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Light, Wavelength, Space, and the color of Stars

  1. Jun 13, 2012 #1

    Qube

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    Question 1:

    http://i.minus.com/iOmQvqhasiXmx.png [Broken]

    My reasoning is curves 3 and 4. These curves have the biggest relative brightness of orange.

    Question 2:

    Stars are called blackbody radiators because they

    a) never appear perfectly black
    b) always appear perfectly white
    c) reflect most of the light that falls on them
    d) absorb most of the light that falls on them

    Blackbody radiators completely absorb and reemit all incident energy. From this definition, c and d MUST be incorrect. A is also incorrect. By process of elimination, I arrive at b.

    Question 3:

    One student heated a metal wire to produce high speed electrons. When the electrons struck a metal target, waves were produced as shown in the diagram below. What does the student's experiment most likely demonstrate?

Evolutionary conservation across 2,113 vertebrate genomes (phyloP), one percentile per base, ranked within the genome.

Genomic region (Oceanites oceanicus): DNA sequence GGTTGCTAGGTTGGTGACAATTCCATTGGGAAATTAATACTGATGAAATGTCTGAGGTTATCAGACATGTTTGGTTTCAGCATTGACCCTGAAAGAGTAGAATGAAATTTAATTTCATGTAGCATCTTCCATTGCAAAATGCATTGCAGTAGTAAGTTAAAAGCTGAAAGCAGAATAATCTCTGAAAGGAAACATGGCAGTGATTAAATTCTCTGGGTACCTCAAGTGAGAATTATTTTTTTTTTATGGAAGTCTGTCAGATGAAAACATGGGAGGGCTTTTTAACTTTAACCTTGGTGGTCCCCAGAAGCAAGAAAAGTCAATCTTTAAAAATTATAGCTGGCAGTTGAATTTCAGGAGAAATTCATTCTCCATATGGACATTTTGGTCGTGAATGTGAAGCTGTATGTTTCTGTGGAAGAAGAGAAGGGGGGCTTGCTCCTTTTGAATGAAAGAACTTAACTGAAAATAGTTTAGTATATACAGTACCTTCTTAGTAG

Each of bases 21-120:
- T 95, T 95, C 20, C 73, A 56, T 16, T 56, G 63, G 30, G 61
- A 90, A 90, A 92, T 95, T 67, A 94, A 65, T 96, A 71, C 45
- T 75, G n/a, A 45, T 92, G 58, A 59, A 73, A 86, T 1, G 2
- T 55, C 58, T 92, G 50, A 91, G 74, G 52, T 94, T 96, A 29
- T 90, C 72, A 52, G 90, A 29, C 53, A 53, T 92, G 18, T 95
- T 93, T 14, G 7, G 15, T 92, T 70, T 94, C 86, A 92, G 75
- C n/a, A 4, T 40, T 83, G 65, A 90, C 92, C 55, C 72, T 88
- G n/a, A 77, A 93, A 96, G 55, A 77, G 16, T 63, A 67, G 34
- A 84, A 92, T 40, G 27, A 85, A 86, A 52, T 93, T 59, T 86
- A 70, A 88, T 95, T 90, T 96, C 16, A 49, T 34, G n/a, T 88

http://i.minus.com/iplmhuT7lwedU.png [Broken]

    a) changing electric fields can produce electromagnetic waves

    b) the direction of transverse waves is always towards the pull of gravity

    c) the direction of electromagnetic waves is always towards the pull of gravity

    d) high speed electrons produce longitudinal waves upon striking a metal target

    I eliminated both B and C because neither transverse nor electromagnetic waves are affected by gravity. That leaves me with A and D. I know A is correct in itself, but I am not sure if it is a correct response to the question and the diagram. I suspect that the answer is A because when high speed electrons strike a metal target they bounce off and produce X-rays, which are EM waves, and EM waves are by definition transverse waves.
     
    Last edited by a moderator: May 6, 2017
  2. jcsd
  3. Jun 14, 2012 #2
    So whats the question?

    Err, so why does d have to be incorrect? Do you think the sun appears perfectly white?


    Indeed that would seem to make sense since the wave seems to be moving in air, not in the metal slab. If it were in the metal, it could be a sound wave or whatever.
     
    Last edited by a moderator: May 6, 2017
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